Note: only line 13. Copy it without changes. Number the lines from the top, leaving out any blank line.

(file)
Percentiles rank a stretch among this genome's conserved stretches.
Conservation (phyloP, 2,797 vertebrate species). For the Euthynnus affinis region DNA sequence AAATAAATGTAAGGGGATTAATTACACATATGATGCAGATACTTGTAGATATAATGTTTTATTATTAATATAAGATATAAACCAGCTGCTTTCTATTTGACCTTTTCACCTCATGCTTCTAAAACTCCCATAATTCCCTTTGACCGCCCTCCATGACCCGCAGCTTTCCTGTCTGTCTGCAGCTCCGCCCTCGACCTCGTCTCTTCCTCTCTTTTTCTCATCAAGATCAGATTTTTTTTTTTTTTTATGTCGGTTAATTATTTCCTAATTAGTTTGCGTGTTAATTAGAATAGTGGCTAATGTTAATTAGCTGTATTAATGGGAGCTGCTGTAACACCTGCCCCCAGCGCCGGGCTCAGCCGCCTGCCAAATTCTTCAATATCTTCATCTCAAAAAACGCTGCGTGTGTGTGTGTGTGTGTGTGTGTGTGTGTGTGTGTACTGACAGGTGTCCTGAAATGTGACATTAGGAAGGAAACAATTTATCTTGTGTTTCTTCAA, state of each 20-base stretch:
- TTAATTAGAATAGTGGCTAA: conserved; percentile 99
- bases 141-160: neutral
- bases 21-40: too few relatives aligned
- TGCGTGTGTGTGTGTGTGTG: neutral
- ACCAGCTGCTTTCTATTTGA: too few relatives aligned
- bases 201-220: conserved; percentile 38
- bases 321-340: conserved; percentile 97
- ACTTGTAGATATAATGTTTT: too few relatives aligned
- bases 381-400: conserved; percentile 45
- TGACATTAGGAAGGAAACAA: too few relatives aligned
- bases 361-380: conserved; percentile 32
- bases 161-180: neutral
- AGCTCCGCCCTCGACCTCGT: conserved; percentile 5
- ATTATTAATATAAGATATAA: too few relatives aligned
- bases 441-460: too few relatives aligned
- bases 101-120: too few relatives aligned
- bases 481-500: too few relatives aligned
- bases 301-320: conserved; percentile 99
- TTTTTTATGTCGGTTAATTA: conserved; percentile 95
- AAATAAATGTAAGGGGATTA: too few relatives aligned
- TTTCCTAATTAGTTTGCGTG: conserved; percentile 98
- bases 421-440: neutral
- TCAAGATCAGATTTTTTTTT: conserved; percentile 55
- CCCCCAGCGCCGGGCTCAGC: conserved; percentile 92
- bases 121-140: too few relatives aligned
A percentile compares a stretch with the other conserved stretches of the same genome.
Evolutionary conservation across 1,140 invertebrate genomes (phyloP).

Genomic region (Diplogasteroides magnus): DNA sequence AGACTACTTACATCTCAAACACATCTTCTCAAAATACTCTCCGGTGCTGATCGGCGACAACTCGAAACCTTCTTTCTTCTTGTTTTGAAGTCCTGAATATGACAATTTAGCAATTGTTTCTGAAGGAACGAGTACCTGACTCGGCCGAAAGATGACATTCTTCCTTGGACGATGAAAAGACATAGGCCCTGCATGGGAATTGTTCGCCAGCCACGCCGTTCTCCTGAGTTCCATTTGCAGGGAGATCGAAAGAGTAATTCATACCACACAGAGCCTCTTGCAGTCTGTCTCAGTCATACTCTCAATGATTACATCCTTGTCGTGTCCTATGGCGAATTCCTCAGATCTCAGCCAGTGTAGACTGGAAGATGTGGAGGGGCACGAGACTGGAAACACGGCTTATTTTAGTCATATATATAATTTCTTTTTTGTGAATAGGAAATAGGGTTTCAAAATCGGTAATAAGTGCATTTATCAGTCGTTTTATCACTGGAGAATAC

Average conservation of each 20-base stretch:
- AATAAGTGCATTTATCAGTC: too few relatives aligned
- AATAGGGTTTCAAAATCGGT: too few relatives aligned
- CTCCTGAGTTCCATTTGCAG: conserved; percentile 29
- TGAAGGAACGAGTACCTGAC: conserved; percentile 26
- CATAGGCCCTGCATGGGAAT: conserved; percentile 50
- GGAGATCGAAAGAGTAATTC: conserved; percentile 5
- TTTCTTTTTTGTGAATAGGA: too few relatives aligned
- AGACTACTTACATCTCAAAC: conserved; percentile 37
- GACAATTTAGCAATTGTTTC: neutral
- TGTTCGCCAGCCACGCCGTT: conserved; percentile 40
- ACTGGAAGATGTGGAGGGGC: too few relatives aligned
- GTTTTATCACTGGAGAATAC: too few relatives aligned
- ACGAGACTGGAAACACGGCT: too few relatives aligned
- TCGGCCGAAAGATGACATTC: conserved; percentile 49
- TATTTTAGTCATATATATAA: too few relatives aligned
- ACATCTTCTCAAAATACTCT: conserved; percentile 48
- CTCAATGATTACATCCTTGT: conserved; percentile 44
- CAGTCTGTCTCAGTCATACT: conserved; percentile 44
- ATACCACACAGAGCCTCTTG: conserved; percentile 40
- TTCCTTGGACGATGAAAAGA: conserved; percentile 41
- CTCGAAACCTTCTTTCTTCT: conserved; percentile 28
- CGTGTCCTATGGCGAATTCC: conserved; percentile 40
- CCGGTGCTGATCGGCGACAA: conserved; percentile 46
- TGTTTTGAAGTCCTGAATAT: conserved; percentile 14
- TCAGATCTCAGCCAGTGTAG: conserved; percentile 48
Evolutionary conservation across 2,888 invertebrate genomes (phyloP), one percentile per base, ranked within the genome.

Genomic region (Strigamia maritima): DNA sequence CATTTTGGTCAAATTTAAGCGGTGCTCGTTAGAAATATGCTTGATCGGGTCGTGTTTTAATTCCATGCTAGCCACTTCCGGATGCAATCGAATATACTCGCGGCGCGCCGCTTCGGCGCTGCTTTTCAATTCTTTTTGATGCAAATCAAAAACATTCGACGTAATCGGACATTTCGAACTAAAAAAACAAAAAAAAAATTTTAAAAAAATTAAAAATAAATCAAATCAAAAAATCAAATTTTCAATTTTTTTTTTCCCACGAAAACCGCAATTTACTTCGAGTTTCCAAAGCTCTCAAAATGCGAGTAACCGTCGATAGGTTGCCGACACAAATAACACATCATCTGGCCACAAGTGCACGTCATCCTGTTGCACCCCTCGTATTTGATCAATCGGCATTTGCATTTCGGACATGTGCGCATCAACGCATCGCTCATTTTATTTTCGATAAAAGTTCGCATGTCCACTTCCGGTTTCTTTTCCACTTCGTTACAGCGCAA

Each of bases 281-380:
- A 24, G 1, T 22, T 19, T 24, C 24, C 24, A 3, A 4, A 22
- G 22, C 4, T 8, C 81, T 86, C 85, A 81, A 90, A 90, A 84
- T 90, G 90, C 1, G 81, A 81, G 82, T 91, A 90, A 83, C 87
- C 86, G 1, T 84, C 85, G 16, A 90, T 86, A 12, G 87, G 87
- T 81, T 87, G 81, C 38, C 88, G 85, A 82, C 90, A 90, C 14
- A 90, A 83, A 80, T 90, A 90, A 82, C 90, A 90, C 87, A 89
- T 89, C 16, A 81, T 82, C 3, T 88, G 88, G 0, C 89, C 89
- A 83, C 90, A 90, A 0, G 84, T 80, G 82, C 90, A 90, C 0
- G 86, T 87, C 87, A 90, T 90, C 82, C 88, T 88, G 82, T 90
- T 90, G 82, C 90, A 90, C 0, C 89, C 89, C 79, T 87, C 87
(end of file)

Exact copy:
- bases 361-380: conserved; percentile 32